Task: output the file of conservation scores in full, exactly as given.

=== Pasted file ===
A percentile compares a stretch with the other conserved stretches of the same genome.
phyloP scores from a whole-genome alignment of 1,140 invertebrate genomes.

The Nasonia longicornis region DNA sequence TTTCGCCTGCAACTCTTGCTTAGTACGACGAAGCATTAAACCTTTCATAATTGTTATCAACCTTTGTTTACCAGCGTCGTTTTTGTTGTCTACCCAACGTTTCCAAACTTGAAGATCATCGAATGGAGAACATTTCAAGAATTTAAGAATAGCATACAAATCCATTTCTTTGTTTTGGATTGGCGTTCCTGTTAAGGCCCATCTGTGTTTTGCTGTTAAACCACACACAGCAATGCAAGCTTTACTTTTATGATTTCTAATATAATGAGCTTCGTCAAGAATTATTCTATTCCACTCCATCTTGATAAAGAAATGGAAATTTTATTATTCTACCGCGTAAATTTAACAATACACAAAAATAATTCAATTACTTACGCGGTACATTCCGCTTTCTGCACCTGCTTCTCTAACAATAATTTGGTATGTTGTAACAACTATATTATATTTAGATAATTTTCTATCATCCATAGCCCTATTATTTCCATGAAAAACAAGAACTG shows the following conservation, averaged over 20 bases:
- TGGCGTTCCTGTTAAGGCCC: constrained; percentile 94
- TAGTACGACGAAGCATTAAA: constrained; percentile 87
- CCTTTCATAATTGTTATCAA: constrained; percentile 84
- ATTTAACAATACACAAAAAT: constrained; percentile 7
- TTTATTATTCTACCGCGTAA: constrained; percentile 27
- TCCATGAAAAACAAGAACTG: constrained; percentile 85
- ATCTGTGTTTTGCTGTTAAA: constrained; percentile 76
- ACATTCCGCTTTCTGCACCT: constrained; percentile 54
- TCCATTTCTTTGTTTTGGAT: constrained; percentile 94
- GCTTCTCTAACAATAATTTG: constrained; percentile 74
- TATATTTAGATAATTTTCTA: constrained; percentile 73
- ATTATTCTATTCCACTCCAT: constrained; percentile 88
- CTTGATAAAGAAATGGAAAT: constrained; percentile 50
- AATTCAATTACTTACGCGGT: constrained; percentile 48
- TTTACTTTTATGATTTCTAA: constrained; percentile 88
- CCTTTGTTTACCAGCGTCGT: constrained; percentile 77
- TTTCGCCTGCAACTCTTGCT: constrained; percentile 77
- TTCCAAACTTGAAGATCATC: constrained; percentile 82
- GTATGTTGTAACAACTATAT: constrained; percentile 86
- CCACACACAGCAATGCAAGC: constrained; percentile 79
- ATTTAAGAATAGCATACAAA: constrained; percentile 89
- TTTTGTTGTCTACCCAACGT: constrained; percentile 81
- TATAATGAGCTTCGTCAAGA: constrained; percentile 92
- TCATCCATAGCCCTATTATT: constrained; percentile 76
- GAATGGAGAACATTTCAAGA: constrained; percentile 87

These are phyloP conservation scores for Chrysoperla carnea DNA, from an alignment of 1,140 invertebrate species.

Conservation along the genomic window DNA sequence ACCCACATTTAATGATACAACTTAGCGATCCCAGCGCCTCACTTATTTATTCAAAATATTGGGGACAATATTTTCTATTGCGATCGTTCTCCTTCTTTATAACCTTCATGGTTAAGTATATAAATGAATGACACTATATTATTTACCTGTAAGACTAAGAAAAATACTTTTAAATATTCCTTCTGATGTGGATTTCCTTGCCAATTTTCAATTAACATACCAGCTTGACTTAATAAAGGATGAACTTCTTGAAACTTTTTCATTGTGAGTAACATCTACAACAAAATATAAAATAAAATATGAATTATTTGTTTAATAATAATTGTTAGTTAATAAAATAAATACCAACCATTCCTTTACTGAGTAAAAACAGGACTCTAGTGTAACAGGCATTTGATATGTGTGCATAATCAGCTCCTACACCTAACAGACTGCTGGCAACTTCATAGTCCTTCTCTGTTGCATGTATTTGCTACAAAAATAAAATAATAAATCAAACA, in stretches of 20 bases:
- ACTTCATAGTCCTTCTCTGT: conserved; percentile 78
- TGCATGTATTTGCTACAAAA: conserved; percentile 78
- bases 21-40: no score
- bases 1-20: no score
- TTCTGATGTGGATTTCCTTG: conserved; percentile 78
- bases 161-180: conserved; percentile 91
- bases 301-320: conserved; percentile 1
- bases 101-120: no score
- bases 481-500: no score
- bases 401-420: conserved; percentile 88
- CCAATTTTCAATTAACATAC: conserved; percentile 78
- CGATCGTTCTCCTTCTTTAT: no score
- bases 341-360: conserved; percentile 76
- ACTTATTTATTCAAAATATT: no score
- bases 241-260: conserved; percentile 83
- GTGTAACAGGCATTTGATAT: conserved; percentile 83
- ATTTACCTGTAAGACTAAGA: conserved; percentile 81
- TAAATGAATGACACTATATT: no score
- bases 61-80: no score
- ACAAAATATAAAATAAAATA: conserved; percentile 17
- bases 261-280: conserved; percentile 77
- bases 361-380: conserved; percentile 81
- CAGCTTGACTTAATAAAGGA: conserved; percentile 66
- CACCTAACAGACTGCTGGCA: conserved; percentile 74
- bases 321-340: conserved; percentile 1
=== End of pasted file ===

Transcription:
A percentile compares a stretch with the other conserved stretches of the same genome.
phyloP scores from a whole-genome alignment of 1,140 invertebrate genomes.

The Nasonia longicornis region DNA sequence TTTCGCCTGCAACTCTTGCTTAGTACGACGAAGCATTAAACCTTTCATAATTGTTATCAACCTTTGTTTACCAGCGTCGTTTTTGTTGTCTACCCAACGTTTCCAAACTTGAAGATCATCGAATGGAGAACATTTCAAGAATTTAAGAATAGCATACAAATCCATTTCTTTGTTTTGGATTGGCGTTCCTGTTAAGGCCCATCTGTGTTTTGCTGTTAAACCACACACAGCAATGCAAGCTTTACTTTTATGATTTCTAATATAATGAGCTTCGTCAAGAATTATTCTATTCCACTCCATCTTGATAAAGAAATGGAAATTTTATTATTCTACCGCGTAAATTTAACAATACACAAAAATAATTCAATTACTTACGCGGTACATTCCGCTTTCTGCACCTGCTTCTCTAACAATAATTTGGTATGTTGTAACAACTATATTATATTTAGATAATTTTCTATCATCCATAGCCCTATTATTTCCATGAAAAACAAGAACTG shows the following conservation, averaged over 20 bases:
- TGGCGTTCCTGTTAAGGCCC: constrained; percentile 94
- TAGTACGACGAAGCATTAAA: constrained; percentile 87
- CCTTTCATAATTGTTATCAA: constrained; percentile 84
- ATTTAACAATACACAAAAAT: constrained; percentile 7
- TTTATTATTCTACCGCGTAA: constrained; percentile 27
- TCCATGAAAAACAAGAACTG: constrained; percentile 85
- ATCTGTGTTTTGCTGTTAAA: constrained; percentile 76
- ACATTCCGCTTTCTGCACCT: constrained; percentile 54
- TCCATTTCTTTGTTTTGGAT: constrained; percentile 94
- GCTTCTCTAACAATAATTTG: constrained; percentile 74
- TATATTTAGATAATTTTCTA: constrained; percentile 73
- ATTATTCTATTCCACTCCAT: constrained; percentile 88
- CTTGATAAAGAAATGGAAAT: constrained; percentile 50
- AATTCAATTACTTACGCGGT: constrained; percentile 48
- TTTACTTTTATGATTTCTAA: constrained; percentile 88
- CCTTTGTTTACCAGCGTCGT: constrained; percentile 77
- TTTCGCCTGCAACTCTTGCT: constrained; percentile 77
- TTCCAAACTTGAAGATCATC: constrained; percentile 82
- GTATGTTGTAACAACTATAT: constrained; percentile 86
- CCACACACAGCAATGCAAGC: constrained; percentile 79
- ATTTAAGAATAGCATACAAA: constrained; percentile 89
- TTTTGTTGTCTACCCAACGT: constrained; percentile 81
- TATAATGAGCTTCGTCAAGA: constrained; percentile 92
- TCATCCATAGCCCTATTATT: constrained; percentile 76
- GAATGGAGAACATTTCAAGA: constrained; percentile 87

These are phyloP conservation scores for Chrysoperla carnea DNA, from an alignment of 1,140 invertebrate species.

Conservation along the genomic window DNA sequence ACCCACATTTAATGATACAACTTAGCGATCCCAGCGCCTCACTTATTTATTCAAAATATTGGGGACAATATTTTCTATTGCGATCGTTCTCCTTCTTTATAACCTTCATGGTTAAGTATATAAATGAATGACACTATATTATTTACCTGTAAGACTAAGAAAAATACTTTTAAATATTCCTTCTGATGTGGATTTCCTTGCCAATTTTCAATTAACATACCAGCTTGACTTAATAAAGGATGAACTTCTTGAAACTTTTTCATTGTGAGTAACATCTACAACAAAATATAAAATAAAATATGAATTATTTGTTTAATAATAATTGTTAGTTAATAAAATAAATACCAACCATTCCTTTACTGAGTAAAAACAGGACTCTAGTGTAACAGGCATTTGATATGTGTGCATAATCAGCTCCTACACCTAACAGACTGCTGGCAACTTCATAGTCCTTCTCTGTTGCATGTATTTGCTACAAAAATAAAATAATAAATCAAACA, in stretches of 20 bases:
- ACTTCATAGTCCTTCTCTGT: conserved; percentile 78
- TGCATGTATTTGCTACAAAA: conserved; percentile 78
- bases 21-40: no score
- bases 1-20: no score
- TTCTGATGTGGATTTCCTTG: conserved; percentile 78
- bases 161-180: conserved; percentile 91
- bases 301-320: conserved; percentile 1
- bases 101-120: no score
- bases 481-500: no score
- bases 401-420: conserved; percentile 88
- CCAATTTTCAATTAACATAC: conserved; percentile 78
- CGATCGTTCTCCTTCTTTAT: no score
- bases 341-360: conserved; percentile 76
- ACTTATTTATTCAAAATATT: no score
- bases 241-260: conserved; percentile 83
- GTGTAACAGGCATTTGATAT: conserved; percentile 83
- ATTTACCTGTAAGACTAAGA: conserved; percentile 81
- TAAATGAATGACACTATATT: no score
- bases 61-80: no score
- ACAAAATATAAAATAAAATA: conserved; percentile 17
- bases 261-280: conserved; percentile 77
- bases 361-380: conserved; percentile 81
- CAGCTTGACTTAATAAAGGA: conserved; percentile 66
- CACCTAACAGACTGCTGGCA: conserved; percentile 74
- bases 321-340: conserved; percentile 1